Lightning Policy: 1. LIGHTNING OCCURRING PRIOR TO THE DESIGNATED STARTING TIME OF THE MEET:
When lightning is visible prior to the start of the swim meet the representatives of the two teams along with the meet referee shall meet and decide between themselves whether or not to delay the meet, start the meet, or to postpone it until another day. The minimum time for starting shall be not less than thirty (30) minutes following the last flash of the visible lightning.
2. LIGHTNING OCCURRING AFTER THE START OF THE MEET:
When visible lightning occurs following the start of the meet the referee shall immediately stop the meet and order the pool and pool deck cleared. The referee shall immediately begin a clock, which shall start again following each visible flash of lightning. Only at such time as when thirty (30) minutes have lapsed following the last visible lightning flash shall the referee resume the meet.
Should visible lightning require the meet to be stopped a second time, or should the delay caused by the first stoppage exceed one and one half (1.5) hours the referee shall convene a meeting of the team representatives and provide the following information:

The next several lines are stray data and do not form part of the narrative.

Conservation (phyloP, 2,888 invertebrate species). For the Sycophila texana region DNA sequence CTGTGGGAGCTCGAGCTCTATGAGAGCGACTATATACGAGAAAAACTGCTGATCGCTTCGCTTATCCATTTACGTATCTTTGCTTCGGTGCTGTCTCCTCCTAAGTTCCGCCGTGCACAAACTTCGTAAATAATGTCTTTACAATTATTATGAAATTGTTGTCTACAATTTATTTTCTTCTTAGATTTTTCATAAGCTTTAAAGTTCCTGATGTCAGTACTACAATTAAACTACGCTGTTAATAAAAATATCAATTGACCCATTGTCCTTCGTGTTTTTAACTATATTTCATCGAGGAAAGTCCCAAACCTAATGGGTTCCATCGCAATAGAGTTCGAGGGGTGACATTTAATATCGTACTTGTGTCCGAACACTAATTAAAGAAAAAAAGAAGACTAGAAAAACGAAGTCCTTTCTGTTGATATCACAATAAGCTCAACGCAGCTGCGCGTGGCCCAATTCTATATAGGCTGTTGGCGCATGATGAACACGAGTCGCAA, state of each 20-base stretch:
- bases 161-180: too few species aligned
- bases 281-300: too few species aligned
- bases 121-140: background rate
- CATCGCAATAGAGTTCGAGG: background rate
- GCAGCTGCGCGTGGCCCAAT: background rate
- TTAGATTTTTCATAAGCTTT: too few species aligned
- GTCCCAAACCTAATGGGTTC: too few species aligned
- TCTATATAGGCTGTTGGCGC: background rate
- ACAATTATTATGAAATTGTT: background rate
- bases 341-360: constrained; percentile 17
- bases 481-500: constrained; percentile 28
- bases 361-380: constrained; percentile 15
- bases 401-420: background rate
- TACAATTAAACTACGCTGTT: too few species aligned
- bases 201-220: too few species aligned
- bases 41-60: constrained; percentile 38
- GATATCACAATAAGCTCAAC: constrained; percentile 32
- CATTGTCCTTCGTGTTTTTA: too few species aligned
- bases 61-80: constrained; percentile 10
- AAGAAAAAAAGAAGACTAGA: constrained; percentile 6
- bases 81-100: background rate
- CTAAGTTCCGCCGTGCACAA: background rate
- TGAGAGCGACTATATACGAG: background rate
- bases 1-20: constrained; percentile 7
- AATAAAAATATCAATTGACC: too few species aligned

a. The referee intends to call the meet at this time.
b. The team representatives may reconvene the meet at a different time and/or location.
c. The team representatives may choose to end the meet as swum.
d. The team representatives should then decide among themselves as to which course to take and notify the assembled coaches, swimmers and parents.
GENERAL LIGHTNING GUIDANCE
When lightning is seen, use the "30-30" rule....when you see the lightning, count the time until you hear thunder. If this time is 30 seconds or less, go immediately to a safer place. All swimmers, coaches, parents and fans should head to shelter. Guardians are responsible for their own children’s safety. Since there is not an enclosed structure large enough to accommodate the swim meet crowd, the next safest alternative is a car. An enclosed vehicle with a solid metal roof and metal sides is a reasonable second choice to an enclosed building. As with a building, avoid contact with conducting paths going outside. Close window, lean away from the door, put your hands in your lap and don’t touch the steering wheel, ignition, gear shifter or radio. Convertibles, cars with fiberglass or plastic shells, and open-framed vehicles are not suitable lightning shelters. Standing under trees is not a safe option during lightning.
If you can’t see the lightning, just hearing the thunder means lightning is likely within striking range. The “30-30” Rule is best suited for existing thunderstorms moving into the area. However, it cannot protect against the first lightning strike. Be alert to changes in sky conditions alluding to thunderstorm development directly overhead.